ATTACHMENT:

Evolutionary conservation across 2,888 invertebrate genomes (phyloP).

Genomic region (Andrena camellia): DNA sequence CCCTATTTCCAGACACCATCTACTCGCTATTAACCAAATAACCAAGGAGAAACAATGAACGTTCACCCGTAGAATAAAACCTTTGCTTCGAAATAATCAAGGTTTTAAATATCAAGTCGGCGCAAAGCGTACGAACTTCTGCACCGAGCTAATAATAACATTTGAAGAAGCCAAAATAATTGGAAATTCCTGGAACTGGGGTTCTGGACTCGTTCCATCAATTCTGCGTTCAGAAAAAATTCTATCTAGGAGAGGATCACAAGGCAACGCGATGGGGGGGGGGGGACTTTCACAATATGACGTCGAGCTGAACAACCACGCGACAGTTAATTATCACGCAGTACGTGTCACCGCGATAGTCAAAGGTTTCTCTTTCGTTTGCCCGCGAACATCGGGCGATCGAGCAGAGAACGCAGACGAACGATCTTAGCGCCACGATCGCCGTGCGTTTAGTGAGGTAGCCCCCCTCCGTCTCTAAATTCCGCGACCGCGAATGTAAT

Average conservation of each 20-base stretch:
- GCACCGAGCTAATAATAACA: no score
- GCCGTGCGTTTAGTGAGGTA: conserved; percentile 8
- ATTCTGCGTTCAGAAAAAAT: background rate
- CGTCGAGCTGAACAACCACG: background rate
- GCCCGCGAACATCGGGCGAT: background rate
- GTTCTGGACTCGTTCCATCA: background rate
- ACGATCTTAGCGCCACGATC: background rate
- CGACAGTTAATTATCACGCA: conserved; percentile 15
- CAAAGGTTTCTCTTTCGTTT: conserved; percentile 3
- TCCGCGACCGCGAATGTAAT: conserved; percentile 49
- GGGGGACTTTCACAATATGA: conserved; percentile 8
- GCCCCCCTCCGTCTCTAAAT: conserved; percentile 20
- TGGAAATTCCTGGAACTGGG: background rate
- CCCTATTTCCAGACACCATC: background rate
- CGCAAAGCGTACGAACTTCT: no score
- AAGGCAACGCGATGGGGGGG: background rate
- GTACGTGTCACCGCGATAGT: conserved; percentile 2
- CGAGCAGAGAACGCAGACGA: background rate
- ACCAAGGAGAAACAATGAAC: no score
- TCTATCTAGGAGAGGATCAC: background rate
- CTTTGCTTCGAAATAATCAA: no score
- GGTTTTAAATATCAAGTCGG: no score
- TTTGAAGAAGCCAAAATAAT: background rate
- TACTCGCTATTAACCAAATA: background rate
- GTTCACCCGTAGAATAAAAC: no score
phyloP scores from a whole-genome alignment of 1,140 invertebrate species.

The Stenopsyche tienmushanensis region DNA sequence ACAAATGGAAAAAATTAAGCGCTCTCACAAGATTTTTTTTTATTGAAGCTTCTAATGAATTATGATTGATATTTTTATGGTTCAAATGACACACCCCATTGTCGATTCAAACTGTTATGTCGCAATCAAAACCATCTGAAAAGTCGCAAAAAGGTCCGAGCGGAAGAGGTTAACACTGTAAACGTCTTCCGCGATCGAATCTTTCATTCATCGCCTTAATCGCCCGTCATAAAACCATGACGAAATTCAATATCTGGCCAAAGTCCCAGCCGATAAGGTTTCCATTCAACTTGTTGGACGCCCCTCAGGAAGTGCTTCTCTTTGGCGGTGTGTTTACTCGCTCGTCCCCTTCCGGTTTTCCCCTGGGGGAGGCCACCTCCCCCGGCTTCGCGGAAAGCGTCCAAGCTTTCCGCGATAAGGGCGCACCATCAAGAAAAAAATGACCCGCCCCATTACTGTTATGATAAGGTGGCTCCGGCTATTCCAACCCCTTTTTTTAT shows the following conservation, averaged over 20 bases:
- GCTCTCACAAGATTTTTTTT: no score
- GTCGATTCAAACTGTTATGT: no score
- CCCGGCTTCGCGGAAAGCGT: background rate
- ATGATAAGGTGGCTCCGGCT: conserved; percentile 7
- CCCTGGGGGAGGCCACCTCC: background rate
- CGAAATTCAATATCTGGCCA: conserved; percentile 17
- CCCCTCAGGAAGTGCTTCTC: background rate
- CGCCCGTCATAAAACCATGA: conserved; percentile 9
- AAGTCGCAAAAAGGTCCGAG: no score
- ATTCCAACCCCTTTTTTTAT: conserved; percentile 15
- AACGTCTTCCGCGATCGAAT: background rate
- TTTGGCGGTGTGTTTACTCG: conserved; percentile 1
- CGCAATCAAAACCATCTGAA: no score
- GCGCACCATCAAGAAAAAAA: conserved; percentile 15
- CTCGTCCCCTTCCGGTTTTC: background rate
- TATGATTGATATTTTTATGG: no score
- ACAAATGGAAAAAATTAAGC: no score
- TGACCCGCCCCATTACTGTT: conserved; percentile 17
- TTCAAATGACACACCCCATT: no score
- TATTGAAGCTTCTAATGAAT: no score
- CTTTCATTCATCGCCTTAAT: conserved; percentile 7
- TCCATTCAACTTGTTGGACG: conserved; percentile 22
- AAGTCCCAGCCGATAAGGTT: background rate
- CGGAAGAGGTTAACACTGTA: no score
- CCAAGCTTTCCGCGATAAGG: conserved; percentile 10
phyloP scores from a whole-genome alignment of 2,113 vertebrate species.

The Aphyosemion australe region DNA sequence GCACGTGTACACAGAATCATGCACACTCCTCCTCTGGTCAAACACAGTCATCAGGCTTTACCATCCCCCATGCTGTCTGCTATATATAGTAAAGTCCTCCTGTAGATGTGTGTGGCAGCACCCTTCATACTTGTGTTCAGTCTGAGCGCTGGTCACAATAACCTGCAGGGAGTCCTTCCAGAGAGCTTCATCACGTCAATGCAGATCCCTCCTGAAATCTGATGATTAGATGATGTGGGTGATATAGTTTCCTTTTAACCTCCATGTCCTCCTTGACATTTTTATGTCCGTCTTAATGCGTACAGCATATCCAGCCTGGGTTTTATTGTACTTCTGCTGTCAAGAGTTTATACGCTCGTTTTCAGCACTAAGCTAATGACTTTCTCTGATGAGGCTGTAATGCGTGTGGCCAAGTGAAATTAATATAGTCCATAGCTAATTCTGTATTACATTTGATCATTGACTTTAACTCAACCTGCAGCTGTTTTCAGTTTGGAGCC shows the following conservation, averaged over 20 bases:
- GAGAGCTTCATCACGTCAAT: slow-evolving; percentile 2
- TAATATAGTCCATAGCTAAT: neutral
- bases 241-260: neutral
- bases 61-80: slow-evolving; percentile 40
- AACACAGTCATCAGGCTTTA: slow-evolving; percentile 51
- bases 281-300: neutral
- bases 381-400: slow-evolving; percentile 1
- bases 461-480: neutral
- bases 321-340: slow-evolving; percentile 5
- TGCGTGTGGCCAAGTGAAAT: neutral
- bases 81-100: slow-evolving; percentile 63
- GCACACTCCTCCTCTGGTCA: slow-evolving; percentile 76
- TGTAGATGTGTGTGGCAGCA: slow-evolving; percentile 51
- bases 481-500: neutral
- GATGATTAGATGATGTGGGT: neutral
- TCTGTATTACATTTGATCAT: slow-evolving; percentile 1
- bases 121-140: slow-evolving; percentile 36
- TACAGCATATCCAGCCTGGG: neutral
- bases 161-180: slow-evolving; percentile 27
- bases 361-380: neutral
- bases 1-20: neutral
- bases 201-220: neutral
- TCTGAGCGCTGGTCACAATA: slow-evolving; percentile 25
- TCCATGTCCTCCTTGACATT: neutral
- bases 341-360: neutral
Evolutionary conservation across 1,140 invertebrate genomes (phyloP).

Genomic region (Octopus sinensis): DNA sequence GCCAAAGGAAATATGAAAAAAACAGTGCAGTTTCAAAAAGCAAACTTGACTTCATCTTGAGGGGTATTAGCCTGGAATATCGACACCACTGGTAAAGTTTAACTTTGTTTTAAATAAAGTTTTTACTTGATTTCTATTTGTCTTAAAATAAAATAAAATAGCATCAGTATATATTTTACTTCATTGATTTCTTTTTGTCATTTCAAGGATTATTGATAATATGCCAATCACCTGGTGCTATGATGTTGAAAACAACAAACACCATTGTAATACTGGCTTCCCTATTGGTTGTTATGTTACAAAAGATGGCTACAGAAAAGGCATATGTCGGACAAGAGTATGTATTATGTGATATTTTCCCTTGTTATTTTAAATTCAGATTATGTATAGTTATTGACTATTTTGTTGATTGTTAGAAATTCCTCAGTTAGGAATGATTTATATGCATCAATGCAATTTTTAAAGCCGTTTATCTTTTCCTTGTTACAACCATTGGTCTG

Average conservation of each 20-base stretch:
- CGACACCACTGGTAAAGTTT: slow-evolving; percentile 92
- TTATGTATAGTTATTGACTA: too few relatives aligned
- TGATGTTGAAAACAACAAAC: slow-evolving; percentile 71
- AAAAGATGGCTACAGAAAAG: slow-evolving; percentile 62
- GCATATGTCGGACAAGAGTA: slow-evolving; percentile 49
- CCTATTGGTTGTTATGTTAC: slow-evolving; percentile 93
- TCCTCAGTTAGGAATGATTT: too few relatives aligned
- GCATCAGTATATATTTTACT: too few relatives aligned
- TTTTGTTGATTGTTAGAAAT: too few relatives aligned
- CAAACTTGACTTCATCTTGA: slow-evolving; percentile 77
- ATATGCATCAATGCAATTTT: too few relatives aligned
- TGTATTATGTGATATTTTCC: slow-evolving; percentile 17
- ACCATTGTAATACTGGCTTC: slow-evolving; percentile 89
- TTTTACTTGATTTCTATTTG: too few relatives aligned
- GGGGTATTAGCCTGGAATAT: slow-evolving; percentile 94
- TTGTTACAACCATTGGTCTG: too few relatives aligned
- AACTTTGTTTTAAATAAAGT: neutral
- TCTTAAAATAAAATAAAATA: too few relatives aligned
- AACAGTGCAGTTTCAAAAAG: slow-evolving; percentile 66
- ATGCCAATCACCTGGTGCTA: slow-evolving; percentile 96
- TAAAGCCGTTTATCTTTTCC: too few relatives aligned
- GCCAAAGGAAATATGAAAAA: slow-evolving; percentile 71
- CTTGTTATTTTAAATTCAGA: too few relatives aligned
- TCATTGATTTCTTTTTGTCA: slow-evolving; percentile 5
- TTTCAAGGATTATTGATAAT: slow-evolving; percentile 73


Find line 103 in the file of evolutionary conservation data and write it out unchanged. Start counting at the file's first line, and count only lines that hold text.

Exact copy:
- TCTTAAAATAAAATAAAATA: too few relatives aligned